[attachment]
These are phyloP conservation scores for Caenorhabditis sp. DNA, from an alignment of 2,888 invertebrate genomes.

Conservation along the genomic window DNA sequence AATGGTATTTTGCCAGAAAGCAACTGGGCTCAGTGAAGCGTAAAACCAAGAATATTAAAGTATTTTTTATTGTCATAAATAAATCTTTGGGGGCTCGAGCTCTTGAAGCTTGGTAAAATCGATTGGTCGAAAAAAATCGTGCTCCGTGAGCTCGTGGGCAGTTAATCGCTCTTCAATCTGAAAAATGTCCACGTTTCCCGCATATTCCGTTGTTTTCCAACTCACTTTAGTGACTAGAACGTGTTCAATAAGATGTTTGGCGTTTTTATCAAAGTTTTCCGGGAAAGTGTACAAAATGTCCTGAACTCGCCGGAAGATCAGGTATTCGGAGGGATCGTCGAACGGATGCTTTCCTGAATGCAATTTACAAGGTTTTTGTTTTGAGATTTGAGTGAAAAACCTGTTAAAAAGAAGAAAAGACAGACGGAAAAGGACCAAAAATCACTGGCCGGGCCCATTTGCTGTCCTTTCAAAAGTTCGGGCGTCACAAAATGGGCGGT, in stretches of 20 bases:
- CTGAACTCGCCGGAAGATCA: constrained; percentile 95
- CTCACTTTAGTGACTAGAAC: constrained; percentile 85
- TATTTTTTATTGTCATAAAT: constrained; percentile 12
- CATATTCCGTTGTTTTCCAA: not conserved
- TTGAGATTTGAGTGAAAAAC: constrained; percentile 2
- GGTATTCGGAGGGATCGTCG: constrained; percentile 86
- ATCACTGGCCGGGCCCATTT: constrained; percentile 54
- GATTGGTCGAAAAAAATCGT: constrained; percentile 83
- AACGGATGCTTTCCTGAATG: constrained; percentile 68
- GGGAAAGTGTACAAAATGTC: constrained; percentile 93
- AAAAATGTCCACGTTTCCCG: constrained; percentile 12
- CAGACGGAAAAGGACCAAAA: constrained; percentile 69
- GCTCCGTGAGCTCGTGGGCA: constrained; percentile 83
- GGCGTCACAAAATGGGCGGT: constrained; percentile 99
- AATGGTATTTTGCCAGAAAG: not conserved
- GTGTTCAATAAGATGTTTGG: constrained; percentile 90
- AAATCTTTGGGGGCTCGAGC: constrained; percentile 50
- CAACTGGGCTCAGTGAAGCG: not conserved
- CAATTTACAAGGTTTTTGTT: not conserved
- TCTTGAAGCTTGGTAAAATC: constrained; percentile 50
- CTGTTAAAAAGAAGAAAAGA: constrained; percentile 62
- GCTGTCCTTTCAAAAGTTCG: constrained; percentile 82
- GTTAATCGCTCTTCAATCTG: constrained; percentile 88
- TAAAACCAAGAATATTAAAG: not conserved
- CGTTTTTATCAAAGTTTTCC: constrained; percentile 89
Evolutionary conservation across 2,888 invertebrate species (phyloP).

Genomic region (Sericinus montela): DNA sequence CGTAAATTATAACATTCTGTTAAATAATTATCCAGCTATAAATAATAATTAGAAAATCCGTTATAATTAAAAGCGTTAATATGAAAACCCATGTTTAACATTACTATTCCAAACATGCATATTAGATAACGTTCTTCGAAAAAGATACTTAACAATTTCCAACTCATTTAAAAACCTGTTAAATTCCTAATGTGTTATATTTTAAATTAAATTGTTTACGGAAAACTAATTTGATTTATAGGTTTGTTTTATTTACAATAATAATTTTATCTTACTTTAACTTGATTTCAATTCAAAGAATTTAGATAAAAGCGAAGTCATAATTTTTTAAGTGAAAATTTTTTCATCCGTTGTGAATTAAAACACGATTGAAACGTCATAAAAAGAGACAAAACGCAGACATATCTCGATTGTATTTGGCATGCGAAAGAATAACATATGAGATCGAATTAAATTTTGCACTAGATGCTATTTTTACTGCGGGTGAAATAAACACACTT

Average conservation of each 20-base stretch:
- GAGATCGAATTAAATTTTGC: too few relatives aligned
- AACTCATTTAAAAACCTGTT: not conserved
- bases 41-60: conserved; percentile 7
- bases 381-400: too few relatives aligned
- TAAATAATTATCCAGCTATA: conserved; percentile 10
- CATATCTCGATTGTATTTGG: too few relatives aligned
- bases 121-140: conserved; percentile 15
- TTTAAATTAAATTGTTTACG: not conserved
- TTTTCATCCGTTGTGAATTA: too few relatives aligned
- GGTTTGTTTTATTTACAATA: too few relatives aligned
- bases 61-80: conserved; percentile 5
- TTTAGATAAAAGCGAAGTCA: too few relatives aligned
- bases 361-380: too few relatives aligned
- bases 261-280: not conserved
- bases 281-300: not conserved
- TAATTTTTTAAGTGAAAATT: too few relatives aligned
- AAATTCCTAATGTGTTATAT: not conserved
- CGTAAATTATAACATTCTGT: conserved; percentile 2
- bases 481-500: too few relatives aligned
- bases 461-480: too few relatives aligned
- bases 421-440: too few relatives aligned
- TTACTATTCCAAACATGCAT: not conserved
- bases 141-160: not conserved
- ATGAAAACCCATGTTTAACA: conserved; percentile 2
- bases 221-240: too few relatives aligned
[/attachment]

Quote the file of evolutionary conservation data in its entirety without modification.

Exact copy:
These are phyloP conservation scores for Caenorhabditis sp. DNA, from an alignment of 2,888 invertebrate genomes.

Conservation along the genomic window DNA sequence AATGGTATTTTGCCAGAAAGCAACTGGGCTCAGTGAAGCGTAAAACCAAGAATATTAAAGTATTTTTTATTGTCATAAATAAATCTTTGGGGGCTCGAGCTCTTGAAGCTTGGTAAAATCGATTGGTCGAAAAAAATCGTGCTCCGTGAGCTCGTGGGCAGTTAATCGCTCTTCAATCTGAAAAATGTCCACGTTTCCCGCATATTCCGTTGTTTTCCAACTCACTTTAGTGACTAGAACGTGTTCAATAAGATGTTTGGCGTTTTTATCAAAGTTTTCCGGGAAAGTGTACAAAATGTCCTGAACTCGCCGGAAGATCAGGTATTCGGAGGGATCGTCGAACGGATGCTTTCCTGAATGCAATTTACAAGGTTTTTGTTTTGAGATTTGAGTGAAAAACCTGTTAAAAAGAAGAAAAGACAGACGGAAAAGGACCAAAAATCACTGGCCGGGCCCATTTGCTGTCCTTTCAAAAGTTCGGGCGTCACAAAATGGGCGGT, in stretches of 20 bases:
- CTGAACTCGCCGGAAGATCA: constrained; percentile 95
- CTCACTTTAGTGACTAGAAC: constrained; percentile 85
- TATTTTTTATTGTCATAAAT: constrained; percentile 12
- CATATTCCGTTGTTTTCCAA: not conserved
- TTGAGATTTGAGTGAAAAAC: constrained; percentile 2
- GGTATTCGGAGGGATCGTCG: constrained; percentile 86
- ATCACTGGCCGGGCCCATTT: constrained; percentile 54
- GATTGGTCGAAAAAAATCGT: constrained; percentile 83
- AACGGATGCTTTCCTGAATG: constrained; percentile 68
- GGGAAAGTGTACAAAATGTC: constrained; percentile 93
- AAAAATGTCCACGTTTCCCG: constrained; percentile 12
- CAGACGGAAAAGGACCAAAA: constrained; percentile 69
- GCTCCGTGAGCTCGTGGGCA: constrained; percentile 83
- GGCGTCACAAAATGGGCGGT: constrained; percentile 99
- AATGGTATTTTGCCAGAAAG: not conserved
- GTGTTCAATAAGATGTTTGG: constrained; percentile 90
- AAATCTTTGGGGGCTCGAGC: constrained; percentile 50
- CAACTGGGCTCAGTGAAGCG: not conserved
- CAATTTACAAGGTTTTTGTT: not conserved
- TCTTGAAGCTTGGTAAAATC: constrained; percentile 50
- CTGTTAAAAAGAAGAAAAGA: constrained; percentile 62
- GCTGTCCTTTCAAAAGTTCG: constrained; percentile 82
- GTTAATCGCTCTTCAATCTG: constrained; percentile 88
- TAAAACCAAGAATATTAAAG: not conserved
- CGTTTTTATCAAAGTTTTCC: constrained; percentile 89
Evolutionary conservation across 2,888 invertebrate species (phyloP).

Genomic region (Sericinus montela): DNA sequence CGTAAATTATAACATTCTGTTAAATAATTATCCAGCTATAAATAATAATTAGAAAATCCGTTATAATTAAAAGCGTTAATATGAAAACCCATGTTTAACATTACTATTCCAAACATGCATATTAGATAACGTTCTTCGAAAAAGATACTTAACAATTTCCAACTCATTTAAAAACCTGTTAAATTCCTAATGTGTTATATTTTAAATTAAATTGTTTACGGAAAACTAATTTGATTTATAGGTTTGTTTTATTTACAATAATAATTTTATCTTACTTTAACTTGATTTCAATTCAAAGAATTTAGATAAAAGCGAAGTCATAATTTTTTAAGTGAAAATTTTTTCATCCGTTGTGAATTAAAACACGATTGAAACGTCATAAAAAGAGACAAAACGCAGACATATCTCGATTGTATTTGGCATGCGAAAGAATAACATATGAGATCGAATTAAATTTTGCACTAGATGCTATTTTTACTGCGGGTGAAATAAACACACTT

Average conservation of each 20-base stretch:
- GAGATCGAATTAAATTTTGC: too few relatives aligned
- AACTCATTTAAAAACCTGTT: not conserved
- bases 41-60: conserved; percentile 7
- bases 381-400: too few relatives aligned
- TAAATAATTATCCAGCTATA: conserved; percentile 10
- CATATCTCGATTGTATTTGG: too few relatives aligned
- bases 121-140: conserved; percentile 15
- TTTAAATTAAATTGTTTACG: not conserved
- TTTTCATCCGTTGTGAATTA: too few relatives aligned
- GGTTTGTTTTATTTACAATA: too few relatives aligned
- bases 61-80: conserved; percentile 5
- TTTAGATAAAAGCGAAGTCA: too few relatives aligned
- bases 361-380: too few relatives aligned
- bases 261-280: not conserved
- bases 281-300: not conserved
- TAATTTTTTAAGTGAAAATT: too few relatives aligned
- AAATTCCTAATGTGTTATAT: not conserved
- CGTAAATTATAACATTCTGT: conserved; percentile 2
- bases 481-500: too few relatives aligned
- bases 461-480: too few relatives aligned
- bases 421-440: too few relatives aligned
- TTACTATTCCAAACATGCAT: not conserved
- bases 141-160: not conserved
- ATGAAAACCCATGTTTAACA: conserved; percentile 2
- bases 221-240: too few relatives aligned